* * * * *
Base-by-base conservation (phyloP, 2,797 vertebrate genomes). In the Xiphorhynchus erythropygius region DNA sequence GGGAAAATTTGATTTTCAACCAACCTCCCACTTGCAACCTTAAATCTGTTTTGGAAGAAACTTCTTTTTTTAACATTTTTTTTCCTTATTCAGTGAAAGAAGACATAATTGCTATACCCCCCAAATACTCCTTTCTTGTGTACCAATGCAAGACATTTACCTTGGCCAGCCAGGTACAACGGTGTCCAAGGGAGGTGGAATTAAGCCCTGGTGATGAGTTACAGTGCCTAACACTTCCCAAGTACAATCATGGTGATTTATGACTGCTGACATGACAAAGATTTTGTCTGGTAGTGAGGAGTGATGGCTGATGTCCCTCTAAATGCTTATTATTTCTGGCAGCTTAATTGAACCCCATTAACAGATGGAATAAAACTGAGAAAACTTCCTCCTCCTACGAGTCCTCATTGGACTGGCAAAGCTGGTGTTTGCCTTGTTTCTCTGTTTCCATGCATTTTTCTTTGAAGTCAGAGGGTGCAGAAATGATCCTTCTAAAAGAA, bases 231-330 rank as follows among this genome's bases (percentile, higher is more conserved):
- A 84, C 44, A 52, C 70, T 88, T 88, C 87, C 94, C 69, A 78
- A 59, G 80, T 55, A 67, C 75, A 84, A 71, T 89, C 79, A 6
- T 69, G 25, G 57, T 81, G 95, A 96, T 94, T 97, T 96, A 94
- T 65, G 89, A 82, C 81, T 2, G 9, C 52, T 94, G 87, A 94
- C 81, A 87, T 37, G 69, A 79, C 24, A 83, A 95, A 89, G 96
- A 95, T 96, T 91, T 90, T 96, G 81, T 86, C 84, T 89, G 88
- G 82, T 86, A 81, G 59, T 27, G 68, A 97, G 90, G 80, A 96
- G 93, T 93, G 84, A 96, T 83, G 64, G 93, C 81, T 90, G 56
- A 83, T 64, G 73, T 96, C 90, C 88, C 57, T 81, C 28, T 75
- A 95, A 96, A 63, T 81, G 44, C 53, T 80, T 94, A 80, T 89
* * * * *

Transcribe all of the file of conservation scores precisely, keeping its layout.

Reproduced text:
Base-by-base conservation (phyloP, 2,797 vertebrate genomes). In the Xiphorhynchus erythropygius region DNA sequence GGGAAAATTTGATTTTCAACCAACCTCCCACTTGCAACCTTAAATCTGTTTTGGAAGAAACTTCTTTTTTTAACATTTTTTTTCCTTATTCAGTGAAAGAAGACATAATTGCTATACCCCCCAAATACTCCTTTCTTGTGTACCAATGCAAGACATTTACCTTGGCCAGCCAGGTACAACGGTGTCCAAGGGAGGTGGAATTAAGCCCTGGTGATGAGTTACAGTGCCTAACACTTCCCAAGTACAATCATGGTGATTTATGACTGCTGACATGACAAAGATTTTGTCTGGTAGTGAGGAGTGATGGCTGATGTCCCTCTAAATGCTTATTATTTCTGGCAGCTTAATTGAACCCCATTAACAGATGGAATAAAACTGAGAAAACTTCCTCCTCCTACGAGTCCTCATTGGACTGGCAAAGCTGGTGTTTGCCTTGTTTCTCTGTTTCCATGCATTTTTCTTTGAAGTCAGAGGGTGCAGAAATGATCCTTCTAAAAGAA, bases 231-330 rank as follows among this genome's bases (percentile, higher is more conserved):
- A 84, C 44, A 52, C 70, T 88, T 88, C 87, C 94, C 69, A 78
- A 59, G 80, T 55, A 67, C 75, A 84, A 71, T 89, C 79, A 6
- T 69, G 25, G 57, T 81, G 95, A 96, T 94, T 97, T 96, A 94
- T 65, G 89, A 82, C 81, T 2, G 9, C 52, T 94, G 87, A 94
- C 81, A 87, T 37, G 69, A 79, C 24, A 83, A 95, A 89, G 96
- A 95, T 96, T 91, T 90, T 96, G 81, T 86, C 84, T 89, G 88
- G 82, T 86, A 81, G 59, T 27, G 68, A 97, G 90, G 80, A 96
- G 93, T 93, G 84, A 96, T 83, G 64, G 93, C 81, T 90, G 56
- A 83, T 64, G 73, T 96, C 90, C 88, C 57, T 81, C 28, T 75
- A 95, A 96, A 63, T 81, G 44, C 53, T 80, T 94, A 80, T 89